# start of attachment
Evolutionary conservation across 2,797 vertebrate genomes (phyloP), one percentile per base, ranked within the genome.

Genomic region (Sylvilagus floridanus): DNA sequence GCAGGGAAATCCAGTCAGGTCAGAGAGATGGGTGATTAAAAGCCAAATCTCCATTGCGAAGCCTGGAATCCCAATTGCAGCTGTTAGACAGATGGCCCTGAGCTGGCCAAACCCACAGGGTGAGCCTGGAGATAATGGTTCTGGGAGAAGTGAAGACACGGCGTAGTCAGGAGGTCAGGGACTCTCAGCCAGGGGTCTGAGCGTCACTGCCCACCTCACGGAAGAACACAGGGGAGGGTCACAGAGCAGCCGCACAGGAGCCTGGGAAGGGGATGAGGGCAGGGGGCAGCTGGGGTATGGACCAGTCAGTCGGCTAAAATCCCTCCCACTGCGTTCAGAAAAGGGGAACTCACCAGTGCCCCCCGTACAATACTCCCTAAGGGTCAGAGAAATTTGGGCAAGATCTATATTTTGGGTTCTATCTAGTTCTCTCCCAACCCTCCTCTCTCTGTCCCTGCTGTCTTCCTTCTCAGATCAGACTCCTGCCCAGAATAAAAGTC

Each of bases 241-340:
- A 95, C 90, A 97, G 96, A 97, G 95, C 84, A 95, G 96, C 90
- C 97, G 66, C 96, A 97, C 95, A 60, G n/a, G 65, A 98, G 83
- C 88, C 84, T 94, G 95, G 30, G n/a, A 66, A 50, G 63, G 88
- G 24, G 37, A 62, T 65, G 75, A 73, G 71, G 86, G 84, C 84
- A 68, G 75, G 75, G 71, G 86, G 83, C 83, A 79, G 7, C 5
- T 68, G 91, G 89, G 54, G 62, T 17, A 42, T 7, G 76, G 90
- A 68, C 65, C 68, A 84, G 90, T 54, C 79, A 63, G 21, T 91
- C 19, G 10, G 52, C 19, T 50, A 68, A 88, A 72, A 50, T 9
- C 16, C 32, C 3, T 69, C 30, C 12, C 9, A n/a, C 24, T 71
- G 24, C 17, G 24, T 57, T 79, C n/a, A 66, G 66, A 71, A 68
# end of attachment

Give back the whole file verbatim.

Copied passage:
Evolutionary conservation across 2,797 vertebrate genomes (phyloP), one percentile per base, ranked within the genome.

Genomic region (Sylvilagus floridanus): DNA sequence GCAGGGAAATCCAGTCAGGTCAGAGAGATGGGTGATTAAAAGCCAAATCTCCATTGCGAAGCCTGGAATCCCAATTGCAGCTGTTAGACAGATGGCCCTGAGCTGGCCAAACCCACAGGGTGAGCCTGGAGATAATGGTTCTGGGAGAAGTGAAGACACGGCGTAGTCAGGAGGTCAGGGACTCTCAGCCAGGGGTCTGAGCGTCACTGCCCACCTCACGGAAGAACACAGGGGAGGGTCACAGAGCAGCCGCACAGGAGCCTGGGAAGGGGATGAGGGCAGGGGGCAGCTGGGGTATGGACCAGTCAGTCGGCTAAAATCCCTCCCACTGCGTTCAGAAAAGGGGAACTCACCAGTGCCCCCCGTACAATACTCCCTAAGGGTCAGAGAAATTTGGGCAAGATCTATATTTTGGGTTCTATCTAGTTCTCTCCCAACCCTCCTCTCTCTGTCCCTGCTGTCTTCCTTCTCAGATCAGACTCCTGCCCAGAATAAAAGTC

Each of bases 241-340:
- A 95, C 90, A 97, G 96, A 97, G 95, C 84, A 95, G 96, C 90
- C 97, G 66, C 96, A 97, C 95, A 60, G n/a, G 65, A 98, G 83
- C 88, C 84, T 94, G 95, G 30, G n/a, A 66, A 50, G 63, G 88
- G 24, G 37, A 62, T 65, G 75, A 73, G 71, G 86, G 84, C 84
- A 68, G 75, G 75, G 71, G 86, G 83, C 83, A 79, G 7, C 5
- T 68, G 91, G 89, G 54, G 62, T 17, A 42, T 7, G 76, G 90
- A 68, C 65, C 68, A 84, G 90, T 54, C 79, A 63, G 21, T 91
- C 19, G 10, G 52, C 19, T 50, A 68, A 88, A 72, A 50, T 9
- C 16, C 32, C 3, T 69, C 30, C 12, C 9, A n/a, C 24, T 71
- G 24, C 17, G 24, T 57, T 79, C n/a, A 66, G 66, A 71, A 68